The $15 million search for missing child Madeleine McCann has received a $108,000 boost thanks to income generated by her mother’s bestselling book.
The toddler’s parents, Kate and Gerry McCann, set up a foundation called Madeleine’s Fund: Leaving No Stone Unturned Limited in 2007 to manage donations to help find the missing girl. According to a report by The Mirror, the foundation’s bottom line has seen a lift thanks to the donation of $107,015 (84,096 British pounds) in book royalties from the sale of McCann’s book, titled “Madeleine.”
Sales of the book have been strong since its 2011 publication, with every hint of a new lead receiving broad media coverage since the little girl vanished from the family’s hotel room in Portugal in May 2007, while on vacation.
The long-running investigation, dubbed “Operation Grange,” has so far absorbed about $15 million in public money, according to The Daily Mail.
In November, the British Home Office agreed to give another $190,000 to detectives probing Madeleine’s disappearance, with Metropolitan Police Commissioner Cressida Dick saying detectives would keep up the hunt until it “has reached its conclusion.”
Some oppose giving more taxpayer money to continue an investigation that appears to have long gone cold.
“Sometimes you just have to put sentiment to one side and say enough is enough,” said former Metropolitan Police senior detective Sue Hill, who has worked on dozens of missing child cases, according to ITV.
“The UK taxpayers’ money could be better spent on the nation, rather than the search of the three-year-old who was left by her neglectful parents so they were able to go for lunch,” said James Craig, the man behind a Change.org petition calling for an end to the long-running investigation.
The Back Story
British girl Madeleine McCann disappeared in May 2001 from her family’s apartment in Praia da Luz, Portugal, while they were on vacation.
The UK Metropolitan Police launched a probe into the matter after a Portuguese investigation turned up nothing.
The Met’s seven-year probe has been dubbed “Operation Grange” and was initiated at the request of then-Prime Minister David Cameron.
Criminologist Dr. Graham Hill, who worked on the original investigation after Maddie’s disappearance, told ITV he thinks the little girl’s parents, Kate and Gerry McCann, are right to carry on trying to find out what happened to their daughter. He added, however, that “this investigation has become a political football.”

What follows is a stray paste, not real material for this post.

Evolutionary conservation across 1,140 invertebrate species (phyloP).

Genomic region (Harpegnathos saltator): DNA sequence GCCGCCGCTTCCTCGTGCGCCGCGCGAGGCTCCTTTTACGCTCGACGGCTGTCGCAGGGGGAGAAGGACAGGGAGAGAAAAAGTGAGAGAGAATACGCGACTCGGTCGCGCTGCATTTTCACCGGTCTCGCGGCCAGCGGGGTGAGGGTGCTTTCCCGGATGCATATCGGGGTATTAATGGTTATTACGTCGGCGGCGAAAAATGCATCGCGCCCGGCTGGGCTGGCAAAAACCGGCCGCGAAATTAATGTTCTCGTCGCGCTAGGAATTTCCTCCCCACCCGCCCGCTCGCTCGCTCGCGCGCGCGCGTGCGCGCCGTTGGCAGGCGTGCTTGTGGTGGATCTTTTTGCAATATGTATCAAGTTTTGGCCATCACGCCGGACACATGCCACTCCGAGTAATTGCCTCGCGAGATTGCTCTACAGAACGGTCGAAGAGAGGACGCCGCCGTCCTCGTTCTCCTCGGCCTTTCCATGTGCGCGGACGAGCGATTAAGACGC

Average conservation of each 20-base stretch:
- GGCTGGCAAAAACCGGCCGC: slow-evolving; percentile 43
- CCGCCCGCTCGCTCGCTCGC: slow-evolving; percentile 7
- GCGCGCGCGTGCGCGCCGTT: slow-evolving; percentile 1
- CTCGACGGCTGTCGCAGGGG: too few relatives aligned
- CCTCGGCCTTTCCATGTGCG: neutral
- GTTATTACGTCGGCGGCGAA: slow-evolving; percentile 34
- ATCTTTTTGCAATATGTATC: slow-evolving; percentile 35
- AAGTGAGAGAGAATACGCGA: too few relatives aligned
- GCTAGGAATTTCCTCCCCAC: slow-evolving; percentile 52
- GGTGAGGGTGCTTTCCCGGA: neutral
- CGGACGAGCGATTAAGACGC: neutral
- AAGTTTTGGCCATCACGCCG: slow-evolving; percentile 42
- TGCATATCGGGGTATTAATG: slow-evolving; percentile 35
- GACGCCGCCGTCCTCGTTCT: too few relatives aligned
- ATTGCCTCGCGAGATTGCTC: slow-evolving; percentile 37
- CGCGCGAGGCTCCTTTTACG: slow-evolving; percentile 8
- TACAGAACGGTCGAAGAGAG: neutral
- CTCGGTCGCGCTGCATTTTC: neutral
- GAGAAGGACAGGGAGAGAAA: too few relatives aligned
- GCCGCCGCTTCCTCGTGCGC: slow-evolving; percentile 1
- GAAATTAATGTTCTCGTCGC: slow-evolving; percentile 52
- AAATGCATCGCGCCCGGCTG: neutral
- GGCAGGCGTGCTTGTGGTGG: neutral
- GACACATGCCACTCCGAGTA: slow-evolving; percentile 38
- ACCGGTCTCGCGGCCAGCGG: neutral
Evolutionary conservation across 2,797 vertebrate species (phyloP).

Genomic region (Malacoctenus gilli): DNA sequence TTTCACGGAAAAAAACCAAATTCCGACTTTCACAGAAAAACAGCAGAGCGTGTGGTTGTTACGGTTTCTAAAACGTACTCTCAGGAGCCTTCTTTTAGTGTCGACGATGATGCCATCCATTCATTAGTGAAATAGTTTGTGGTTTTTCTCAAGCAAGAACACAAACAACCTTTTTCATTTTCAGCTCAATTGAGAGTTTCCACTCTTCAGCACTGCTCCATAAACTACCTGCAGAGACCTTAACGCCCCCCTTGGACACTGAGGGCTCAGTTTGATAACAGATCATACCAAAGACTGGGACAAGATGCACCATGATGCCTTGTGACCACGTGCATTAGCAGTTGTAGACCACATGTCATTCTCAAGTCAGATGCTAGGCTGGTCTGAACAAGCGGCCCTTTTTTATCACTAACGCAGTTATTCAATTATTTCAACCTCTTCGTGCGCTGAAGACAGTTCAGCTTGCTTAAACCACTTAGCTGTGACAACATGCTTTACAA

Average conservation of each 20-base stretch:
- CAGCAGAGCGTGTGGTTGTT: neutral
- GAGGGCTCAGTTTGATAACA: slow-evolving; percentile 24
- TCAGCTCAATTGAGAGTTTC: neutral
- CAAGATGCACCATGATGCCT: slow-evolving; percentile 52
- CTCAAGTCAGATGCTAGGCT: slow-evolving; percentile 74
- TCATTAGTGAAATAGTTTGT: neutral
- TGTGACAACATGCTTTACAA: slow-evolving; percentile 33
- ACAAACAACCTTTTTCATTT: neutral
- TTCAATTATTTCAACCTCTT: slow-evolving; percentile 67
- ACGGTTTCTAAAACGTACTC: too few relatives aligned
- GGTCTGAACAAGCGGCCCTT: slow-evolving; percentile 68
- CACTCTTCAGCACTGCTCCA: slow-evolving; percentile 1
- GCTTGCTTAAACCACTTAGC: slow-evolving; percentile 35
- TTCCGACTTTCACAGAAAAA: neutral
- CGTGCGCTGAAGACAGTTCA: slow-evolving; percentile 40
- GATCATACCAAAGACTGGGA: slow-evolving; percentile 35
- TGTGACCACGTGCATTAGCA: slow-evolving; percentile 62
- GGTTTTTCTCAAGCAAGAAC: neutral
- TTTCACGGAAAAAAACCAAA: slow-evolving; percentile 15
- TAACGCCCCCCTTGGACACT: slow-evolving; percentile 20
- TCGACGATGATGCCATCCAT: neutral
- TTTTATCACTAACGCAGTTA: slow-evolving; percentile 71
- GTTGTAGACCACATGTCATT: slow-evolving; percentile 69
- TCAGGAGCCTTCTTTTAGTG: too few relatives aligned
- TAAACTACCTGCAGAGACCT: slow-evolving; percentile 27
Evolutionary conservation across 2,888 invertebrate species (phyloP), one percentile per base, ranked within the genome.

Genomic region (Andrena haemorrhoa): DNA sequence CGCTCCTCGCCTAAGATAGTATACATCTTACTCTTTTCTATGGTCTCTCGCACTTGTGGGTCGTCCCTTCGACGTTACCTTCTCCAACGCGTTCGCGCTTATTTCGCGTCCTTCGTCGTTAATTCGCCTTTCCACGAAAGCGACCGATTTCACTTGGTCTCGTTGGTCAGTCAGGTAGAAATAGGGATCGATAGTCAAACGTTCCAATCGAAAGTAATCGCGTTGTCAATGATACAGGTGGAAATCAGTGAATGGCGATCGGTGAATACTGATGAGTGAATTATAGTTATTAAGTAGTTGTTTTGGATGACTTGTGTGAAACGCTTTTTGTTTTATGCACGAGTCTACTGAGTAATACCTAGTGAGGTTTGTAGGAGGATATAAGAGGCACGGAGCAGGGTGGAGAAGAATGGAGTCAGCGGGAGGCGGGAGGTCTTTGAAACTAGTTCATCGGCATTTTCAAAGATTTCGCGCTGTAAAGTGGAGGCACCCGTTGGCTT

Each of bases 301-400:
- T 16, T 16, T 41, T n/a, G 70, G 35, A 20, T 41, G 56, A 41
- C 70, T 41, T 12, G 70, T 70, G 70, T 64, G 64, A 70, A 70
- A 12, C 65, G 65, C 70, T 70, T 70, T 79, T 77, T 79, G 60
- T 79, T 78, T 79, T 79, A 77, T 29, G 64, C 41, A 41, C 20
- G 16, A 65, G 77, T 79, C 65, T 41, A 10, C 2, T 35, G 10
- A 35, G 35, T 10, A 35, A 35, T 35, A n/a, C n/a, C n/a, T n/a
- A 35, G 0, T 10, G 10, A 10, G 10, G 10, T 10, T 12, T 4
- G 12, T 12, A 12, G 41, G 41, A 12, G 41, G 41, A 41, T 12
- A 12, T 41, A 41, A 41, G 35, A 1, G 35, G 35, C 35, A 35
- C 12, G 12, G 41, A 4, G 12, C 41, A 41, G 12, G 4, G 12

Former Detective Says She Might Be Alive, Hidden
A former investigator who worked to try and solve Madeleine’s disappearance is convinced that the girl is still alive and that the case could see a breakthrough.
“There is every possibility that Madeleine is still alive and could be being hidden somewhere and having no idea that she is at the center of a worldwide hunt for her,” former detective David Edgar told The Sun in October; he was hired by the McCanns for three years before Metropolitan Police detectives took over. “She could literally be anywhere in the world but my hunch is that she is in Portugal.”
He said that someone who has a guilty conscience could eventually come forward.
“The best hope of a breakthrough, even after all this time, will be if and when someone’s conscience is pricked. It may be that the person responsible for Madeleine’s kidnap is dying and makes a deathbed confession, or someone close to that person comes forward after he or she has passed away,” Edgar added.
Madeleine’s parents have said that there is “absolutely nothing” to suggest that their daughter was harmed or killed.
Gerry McCann told a BBC Radio 4 interviewer last September that he’s convinced his daughter is still alive.
“I just want to hug her, to hold her, to cry—a lot. Never a day goes by when I don’t think of Madeleine,” he said, according to an Australian news service.
Madeleine disappeared on the night of May 3, 2007, after being left alone with her younger twin siblings, Sean and Amelie, while her parents went out with friends.